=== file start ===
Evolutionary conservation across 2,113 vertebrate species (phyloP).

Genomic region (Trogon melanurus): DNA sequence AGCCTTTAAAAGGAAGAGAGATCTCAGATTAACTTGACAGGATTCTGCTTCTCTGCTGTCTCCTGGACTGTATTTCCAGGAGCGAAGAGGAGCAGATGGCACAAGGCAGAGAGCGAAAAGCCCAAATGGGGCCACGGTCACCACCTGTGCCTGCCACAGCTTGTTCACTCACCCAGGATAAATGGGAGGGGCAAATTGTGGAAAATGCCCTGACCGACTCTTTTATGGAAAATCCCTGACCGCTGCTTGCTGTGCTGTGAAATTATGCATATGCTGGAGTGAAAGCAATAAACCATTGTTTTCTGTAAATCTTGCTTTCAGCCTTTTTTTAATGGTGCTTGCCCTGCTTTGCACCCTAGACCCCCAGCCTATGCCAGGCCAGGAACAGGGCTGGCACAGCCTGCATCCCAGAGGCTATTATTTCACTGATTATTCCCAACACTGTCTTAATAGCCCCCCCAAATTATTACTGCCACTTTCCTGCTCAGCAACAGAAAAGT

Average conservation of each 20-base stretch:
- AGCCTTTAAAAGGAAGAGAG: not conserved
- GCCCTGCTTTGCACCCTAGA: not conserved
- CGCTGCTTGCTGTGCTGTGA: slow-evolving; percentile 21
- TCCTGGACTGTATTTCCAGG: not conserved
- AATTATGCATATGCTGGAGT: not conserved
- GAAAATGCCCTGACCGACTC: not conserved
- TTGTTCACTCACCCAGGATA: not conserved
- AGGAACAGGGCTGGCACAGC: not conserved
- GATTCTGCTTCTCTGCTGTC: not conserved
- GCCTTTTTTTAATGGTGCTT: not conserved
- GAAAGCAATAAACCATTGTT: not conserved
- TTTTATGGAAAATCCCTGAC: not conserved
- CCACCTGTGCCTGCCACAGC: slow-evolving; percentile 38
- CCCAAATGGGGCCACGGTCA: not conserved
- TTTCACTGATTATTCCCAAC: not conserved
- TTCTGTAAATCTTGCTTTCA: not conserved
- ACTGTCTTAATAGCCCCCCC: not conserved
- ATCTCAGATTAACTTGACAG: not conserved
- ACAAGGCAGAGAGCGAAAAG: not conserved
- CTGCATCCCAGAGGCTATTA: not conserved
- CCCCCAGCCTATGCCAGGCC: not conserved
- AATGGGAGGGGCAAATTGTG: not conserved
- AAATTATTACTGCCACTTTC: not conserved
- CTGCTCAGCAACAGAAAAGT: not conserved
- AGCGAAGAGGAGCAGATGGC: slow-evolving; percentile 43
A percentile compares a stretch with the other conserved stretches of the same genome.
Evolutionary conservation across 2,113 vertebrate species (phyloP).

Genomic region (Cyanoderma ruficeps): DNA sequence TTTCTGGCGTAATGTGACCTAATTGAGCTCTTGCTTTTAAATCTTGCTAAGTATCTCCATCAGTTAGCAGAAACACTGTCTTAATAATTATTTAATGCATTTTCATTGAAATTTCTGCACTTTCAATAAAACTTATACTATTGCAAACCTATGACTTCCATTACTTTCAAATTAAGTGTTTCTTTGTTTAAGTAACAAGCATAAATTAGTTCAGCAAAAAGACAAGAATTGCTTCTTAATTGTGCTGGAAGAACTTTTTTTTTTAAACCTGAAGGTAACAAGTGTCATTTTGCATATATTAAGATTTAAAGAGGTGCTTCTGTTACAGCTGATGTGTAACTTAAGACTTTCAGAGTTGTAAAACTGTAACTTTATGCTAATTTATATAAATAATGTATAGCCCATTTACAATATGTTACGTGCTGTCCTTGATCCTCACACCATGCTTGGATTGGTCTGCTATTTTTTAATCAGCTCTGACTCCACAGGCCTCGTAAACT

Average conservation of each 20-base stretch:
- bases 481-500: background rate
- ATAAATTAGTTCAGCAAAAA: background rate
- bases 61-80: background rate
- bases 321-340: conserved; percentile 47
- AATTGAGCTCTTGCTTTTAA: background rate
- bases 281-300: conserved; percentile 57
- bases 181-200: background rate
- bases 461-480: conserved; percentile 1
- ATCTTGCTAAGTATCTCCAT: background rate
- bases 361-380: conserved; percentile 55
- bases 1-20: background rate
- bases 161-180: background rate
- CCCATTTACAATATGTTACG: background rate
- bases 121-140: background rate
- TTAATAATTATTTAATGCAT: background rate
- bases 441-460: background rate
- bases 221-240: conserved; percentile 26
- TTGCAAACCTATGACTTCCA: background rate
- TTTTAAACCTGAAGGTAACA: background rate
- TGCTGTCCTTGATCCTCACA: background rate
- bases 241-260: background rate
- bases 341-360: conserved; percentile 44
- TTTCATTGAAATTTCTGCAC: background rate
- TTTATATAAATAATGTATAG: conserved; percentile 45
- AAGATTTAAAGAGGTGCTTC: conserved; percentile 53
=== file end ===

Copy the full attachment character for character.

Evolutionary conservation across 2,113 vertebrate species (phyloP).

Genomic region (Trogon melanurus): DNA sequence AGCCTTTAAAAGGAAGAGAGATCTCAGATTAACTTGACAGGATTCTGCTTCTCTGCTGTCTCCTGGACTGTATTTCCAGGAGCGAAGAGGAGCAGATGGCACAAGGCAGAGAGCGAAAAGCCCAAATGGGGCCACGGTCACCACCTGTGCCTGCCACAGCTTGTTCACTCACCCAGGATAAATGGGAGGGGCAAATTGTGGAAAATGCCCTGACCGACTCTTTTATGGAAAATCCCTGACCGCTGCTTGCTGTGCTGTGAAATTATGCATATGCTGGAGTGAAAGCAATAAACCATTGTTTTCTGTAAATCTTGCTTTCAGCCTTTTTTTAATGGTGCTTGCCCTGCTTTGCACCCTAGACCCCCAGCCTATGCCAGGCCAGGAACAGGGCTGGCACAGCCTGCATCCCAGAGGCTATTATTTCACTGATTATTCCCAACACTGTCTTAATAGCCCCCCCAAATTATTACTGCCACTTTCCTGCTCAGCAACAGAAAAGT

Average conservation of each 20-base stretch:
- AGCCTTTAAAAGGAAGAGAG: not conserved
- GCCCTGCTTTGCACCCTAGA: not conserved
- CGCTGCTTGCTGTGCTGTGA: slow-evolving; percentile 21
- TCCTGGACTGTATTTCCAGG: not conserved
- AATTATGCATATGCTGGAGT: not conserved
- GAAAATGCCCTGACCGACTC: not conserved
- TTGTTCACTCACCCAGGATA: not conserved
- AGGAACAGGGCTGGCACAGC: not conserved
- GATTCTGCTTCTCTGCTGTC: not conserved
- GCCTTTTTTTAATGGTGCTT: not conserved
- GAAAGCAATAAACCATTGTT: not conserved
- TTTTATGGAAAATCCCTGAC: not conserved
- CCACCTGTGCCTGCCACAGC: slow-evolving; percentile 38
- CCCAAATGGGGCCACGGTCA: not conserved
- TTTCACTGATTATTCCCAAC: not conserved
- TTCTGTAAATCTTGCTTTCA: not conserved
- ACTGTCTTAATAGCCCCCCC: not conserved
- ATCTCAGATTAACTTGACAG: not conserved
- ACAAGGCAGAGAGCGAAAAG: not conserved
- CTGCATCCCAGAGGCTATTA: not conserved
- CCCCCAGCCTATGCCAGGCC: not conserved
- AATGGGAGGGGCAAATTGTG: not conserved
- AAATTATTACTGCCACTTTC: not conserved
- CTGCTCAGCAACAGAAAAGT: not conserved
- AGCGAAGAGGAGCAGATGGC: slow-evolving; percentile 43
A percentile compares a stretch with the other conserved stretches of the same genome.
Evolutionary conservation across 2,113 vertebrate species (phyloP).

Genomic region (Cyanoderma ruficeps): DNA sequence TTTCTGGCGTAATGTGACCTAATTGAGCTCTTGCTTTTAAATCTTGCTAAGTATCTCCATCAGTTAGCAGAAACACTGTCTTAATAATTATTTAATGCATTTTCATTGAAATTTCTGCACTTTCAATAAAACTTATACTATTGCAAACCTATGACTTCCATTACTTTCAAATTAAGTGTTTCTTTGTTTAAGTAACAAGCATAAATTAGTTCAGCAAAAAGACAAGAATTGCTTCTTAATTGTGCTGGAAGAACTTTTTTTTTTAAACCTGAAGGTAACAAGTGTCATTTTGCATATATTAAGATTTAAAGAGGTGCTTCTGTTACAGCTGATGTGTAACTTAAGACTTTCAGAGTTGTAAAACTGTAACTTTATGCTAATTTATATAAATAATGTATAGCCCATTTACAATATGTTACGTGCTGTCCTTGATCCTCACACCATGCTTGGATTGGTCTGCTATTTTTTAATCAGCTCTGACTCCACAGGCCTCGTAAACT

Average conservation of each 20-base stretch:
- bases 481-500: background rate
- ATAAATTAGTTCAGCAAAAA: background rate
- bases 61-80: background rate
- bases 321-340: conserved; percentile 47
- AATTGAGCTCTTGCTTTTAA: background rate
- bases 281-300: conserved; percentile 57
- bases 181-200: background rate
- bases 461-480: conserved; percentile 1
- ATCTTGCTAAGTATCTCCAT: background rate
- bases 361-380: conserved; percentile 55
- bases 1-20: background rate
- bases 161-180: background rate
- CCCATTTACAATATGTTACG: background rate
- bases 121-140: background rate
- TTAATAATTATTTAATGCAT: background rate
- bases 441-460: background rate
- bases 221-240: conserved; percentile 26
- TTGCAAACCTATGACTTCCA: background rate
- TTTTAAACCTGAAGGTAACA: background rate
- TGCTGTCCTTGATCCTCACA: background rate
- bases 241-260: background rate
- bases 341-360: conserved; percentile 44
- TTTCATTGAAATTTCTGCAC: background rate
- TTTATATAAATAATGTATAG: conserved; percentile 45
- AAGATTTAAAGAGGTGCTTC: conserved; percentile 53